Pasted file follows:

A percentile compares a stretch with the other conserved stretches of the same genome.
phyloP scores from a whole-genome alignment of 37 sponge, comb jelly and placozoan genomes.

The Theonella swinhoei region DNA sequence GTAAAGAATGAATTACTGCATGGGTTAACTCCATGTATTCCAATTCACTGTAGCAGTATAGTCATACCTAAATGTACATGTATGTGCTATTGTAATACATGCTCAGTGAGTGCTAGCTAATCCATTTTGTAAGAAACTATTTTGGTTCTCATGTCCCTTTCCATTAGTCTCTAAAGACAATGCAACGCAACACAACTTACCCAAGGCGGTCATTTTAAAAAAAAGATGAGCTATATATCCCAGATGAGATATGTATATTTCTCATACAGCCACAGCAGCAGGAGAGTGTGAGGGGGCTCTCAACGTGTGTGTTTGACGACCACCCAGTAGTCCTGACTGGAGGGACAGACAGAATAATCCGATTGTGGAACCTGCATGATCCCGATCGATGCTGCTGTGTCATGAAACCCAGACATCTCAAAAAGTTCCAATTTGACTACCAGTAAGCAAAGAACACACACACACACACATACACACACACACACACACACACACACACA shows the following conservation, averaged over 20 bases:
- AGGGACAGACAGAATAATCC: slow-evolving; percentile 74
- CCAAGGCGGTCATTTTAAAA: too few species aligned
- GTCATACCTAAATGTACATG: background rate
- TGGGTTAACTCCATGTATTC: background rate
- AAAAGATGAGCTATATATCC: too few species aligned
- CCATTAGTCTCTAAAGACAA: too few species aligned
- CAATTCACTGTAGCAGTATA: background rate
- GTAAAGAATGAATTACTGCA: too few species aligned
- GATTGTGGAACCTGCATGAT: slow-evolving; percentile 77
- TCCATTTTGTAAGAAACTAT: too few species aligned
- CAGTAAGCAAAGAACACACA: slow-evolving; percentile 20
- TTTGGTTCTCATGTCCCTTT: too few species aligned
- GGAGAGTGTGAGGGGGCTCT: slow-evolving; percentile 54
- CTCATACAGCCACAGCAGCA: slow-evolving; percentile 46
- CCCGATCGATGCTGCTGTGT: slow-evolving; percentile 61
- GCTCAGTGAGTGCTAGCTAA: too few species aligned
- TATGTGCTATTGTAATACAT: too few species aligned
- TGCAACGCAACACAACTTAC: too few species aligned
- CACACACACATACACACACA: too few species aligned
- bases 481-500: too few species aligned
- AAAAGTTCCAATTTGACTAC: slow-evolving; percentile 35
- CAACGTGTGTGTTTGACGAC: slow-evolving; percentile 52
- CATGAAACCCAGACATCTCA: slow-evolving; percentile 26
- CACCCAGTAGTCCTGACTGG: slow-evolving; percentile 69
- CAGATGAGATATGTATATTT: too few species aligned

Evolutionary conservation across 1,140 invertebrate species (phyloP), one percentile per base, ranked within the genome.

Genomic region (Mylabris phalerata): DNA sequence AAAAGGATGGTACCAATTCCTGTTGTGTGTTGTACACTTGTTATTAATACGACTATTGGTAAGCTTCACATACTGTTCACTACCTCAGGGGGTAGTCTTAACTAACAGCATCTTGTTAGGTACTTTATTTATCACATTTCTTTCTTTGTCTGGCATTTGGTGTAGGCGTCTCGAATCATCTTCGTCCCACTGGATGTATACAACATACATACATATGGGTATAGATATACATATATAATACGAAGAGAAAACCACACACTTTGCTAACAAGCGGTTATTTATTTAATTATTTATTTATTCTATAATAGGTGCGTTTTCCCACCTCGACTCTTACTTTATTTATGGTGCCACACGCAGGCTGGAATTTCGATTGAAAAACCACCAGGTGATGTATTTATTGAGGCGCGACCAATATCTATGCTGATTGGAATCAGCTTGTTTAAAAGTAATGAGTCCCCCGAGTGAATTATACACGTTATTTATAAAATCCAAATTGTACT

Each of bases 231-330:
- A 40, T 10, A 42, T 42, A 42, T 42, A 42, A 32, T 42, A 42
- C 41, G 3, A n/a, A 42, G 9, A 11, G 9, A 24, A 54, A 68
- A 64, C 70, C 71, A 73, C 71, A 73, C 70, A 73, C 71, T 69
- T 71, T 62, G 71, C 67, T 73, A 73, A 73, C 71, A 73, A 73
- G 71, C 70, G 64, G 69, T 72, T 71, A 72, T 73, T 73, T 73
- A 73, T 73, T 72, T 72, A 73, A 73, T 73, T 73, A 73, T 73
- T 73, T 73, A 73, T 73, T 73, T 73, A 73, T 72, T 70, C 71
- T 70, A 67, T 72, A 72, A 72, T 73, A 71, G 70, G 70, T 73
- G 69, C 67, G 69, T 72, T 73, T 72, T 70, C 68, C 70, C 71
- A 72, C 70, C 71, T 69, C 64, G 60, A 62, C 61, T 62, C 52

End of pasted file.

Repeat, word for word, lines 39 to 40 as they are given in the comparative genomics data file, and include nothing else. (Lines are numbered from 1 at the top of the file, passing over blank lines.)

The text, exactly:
- T 70, A 67, T 72, A 72, A 72, T 73, A 71, G 70, G 70, T 73
- G 69, C 67, G 69, T 72, T 73, T 72, T 70, C 68, C 70, C 71